Colourful eye-liner, check. Paan-stained fingers, check. Colourful, kitschy attire… check.
Bas! We have the staple small-town romantic comedy.
Jabariya Jodi is the sort of film that seems to have been birthed in a producer’s money-making lab. With Parineeti Chopra and Siddharth Malhotra being the hamsters on wheel, aimlessly running round and round.
Before we start, it needs to be established that this piece isn’t emerging out of empty hate. As someone who has been following the work of both these actors for a better part of this decade, there’s only so much mediocre-to-bad work one can digest. This isn’t a thoughtless, vicious attack. It’s only meant to dissect their process or… the lack of it. No one’s suggesting what they do is easy, it’s bloody hard to hypnotise a full-house theatre. But even if the end product doesn’t land, the least one can hope to see is the right intent.
With his (supposed) good intentions, for Sidharth Malhotra it all seems to culminate into a <blank stare>. His character has mysteriously woken up in the future? Is he a time-traveller? <blank stare>. There’s many years of harboured bitterness against his successful brother? <blank stare> He could simply walk across the room and resolve the thin central conflict of Jabariya Jodi, saving us an additional hour of dull plotting, and… <blank stare>.
It’s debatable whether Sidharth Malhotra is the worst actor working in Hindi films, given Bollywood’s low bar. However, he is definitely one of the most reluctant leading men out there. Where does this reluctance to fully submit to a film’s milieu stem from? He chews paan, dons the tacky-looking printed shirts, he tries to do a Bihari accent (considering his South Delhi antecedents)… and something’s always off. Is it conviction? Also, what does it tell you about the director, who ‘O.K’s these takes. Can’t they see it’s not working?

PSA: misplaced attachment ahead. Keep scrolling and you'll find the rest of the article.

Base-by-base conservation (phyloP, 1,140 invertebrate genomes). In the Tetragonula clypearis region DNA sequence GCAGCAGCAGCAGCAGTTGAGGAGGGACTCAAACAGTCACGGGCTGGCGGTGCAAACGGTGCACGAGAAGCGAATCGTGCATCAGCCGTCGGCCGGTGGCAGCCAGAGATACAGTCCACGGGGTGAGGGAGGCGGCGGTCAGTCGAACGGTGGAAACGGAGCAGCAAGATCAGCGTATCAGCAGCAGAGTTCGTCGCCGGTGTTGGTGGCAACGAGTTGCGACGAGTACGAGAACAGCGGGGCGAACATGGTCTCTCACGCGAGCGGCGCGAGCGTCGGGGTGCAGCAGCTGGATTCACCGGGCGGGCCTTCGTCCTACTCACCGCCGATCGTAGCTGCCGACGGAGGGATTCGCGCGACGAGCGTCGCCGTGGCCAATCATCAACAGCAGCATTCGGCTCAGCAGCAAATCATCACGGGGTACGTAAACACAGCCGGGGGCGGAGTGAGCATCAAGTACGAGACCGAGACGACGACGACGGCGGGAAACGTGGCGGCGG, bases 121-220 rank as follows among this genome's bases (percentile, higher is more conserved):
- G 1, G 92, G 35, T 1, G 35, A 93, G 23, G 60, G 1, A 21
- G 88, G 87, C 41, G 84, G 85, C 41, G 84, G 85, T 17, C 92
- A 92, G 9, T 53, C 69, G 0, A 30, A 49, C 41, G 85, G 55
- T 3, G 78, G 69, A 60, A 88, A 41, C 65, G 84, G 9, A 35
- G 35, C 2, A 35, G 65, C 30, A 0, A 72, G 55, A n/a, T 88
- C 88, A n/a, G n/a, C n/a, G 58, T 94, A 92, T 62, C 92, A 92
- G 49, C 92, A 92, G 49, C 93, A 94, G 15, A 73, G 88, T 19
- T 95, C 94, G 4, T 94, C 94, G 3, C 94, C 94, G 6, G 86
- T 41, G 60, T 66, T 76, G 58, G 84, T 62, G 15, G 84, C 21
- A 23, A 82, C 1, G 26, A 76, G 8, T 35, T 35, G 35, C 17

When Ekta Kapoor announced a film with Sidharth Malhotra jumping on to the ‘small town’ bandwagon, there’s a good chance that many people might have sneered at the casting decision. And this performance just goes on to validate all that doubt. While Ranveer Singh nails his smarmy lines in a Kathiawadi accent and Sushant Singh Rajput internalises the (rather difficult) Bundelkhandi, Sidharth Malhotra is astonishingly below par. He doesn’t even manage to reach Varun Dhawan’s passable-for-a-Hindi-film U.P accent in Badrinath Ki Dulhaniya. Malhotra seems to think that a tattoo, colourful sunglasses a la Raja Babu and a chillum can be substitutes for personality. He even manages the amazing feat of making colourful Bihari dialogue sound like an A.I language.
Coming to the other half of the film’s lead pair, whatever happened to the boisterous Parineeti Chopra from Ladies vs Ricky Bahl? Starting out as the best thing about a blah-what-is-the-point-of-this film, she has been reduced to a shadow of herself. All that effort to fit into the ‘leading lady’ mould seem to have cost Parineeti Chopra dearly. The confidence she showed in Ishaqzaade has now dribbled to something hollow and insipid. Apart from being a ‘support system’ in the star vehicles like Golmaal Again or Kesari, Chopra has even failed to make a mark in roles where she has author-backed characters like Meri Pyaari Bindu or this.
In Jabariya Jodi, Chopra’s Babli Yadav is the most tiresome version of Bollywood’s ‘free-spirited-girl-from-a-small-town’ template. She ticks all the boxes of rebellion – addressing her father by his first name (that quirky father-daughter relationship), taking on bullies using expletives and/or kicking ass and even chilling with her gang on a terrace. Jabariya Jodi is so lazy and generic in its treatment of its leading lady that it doesn’t bother about offering a single memorable moment to her during its running time of nearly 140 minutes.
Both Sidharth Malhotra and Parineeti Chopra are in a position where chances for redemption doesn’t seem to be drying out soon. Malhotra will next be seen in the biopic of Kargil martyr, Vikram Batra and Chopra is starring in the official Hindi remake of The Girl In The Train (the original featured an unsettling central performance by Emily Blunt). Maybe it’s time for these two actors to introspect about what they want, and how they’re going to go about it. But for that, they need to be less lazy about their first job – acting. For a film whose title roughly translates to ‘forced couple’, it was important for this lead pair to break free. Sadly, they’re still caged in Bollywood stereotypes. The 2014 versions of them.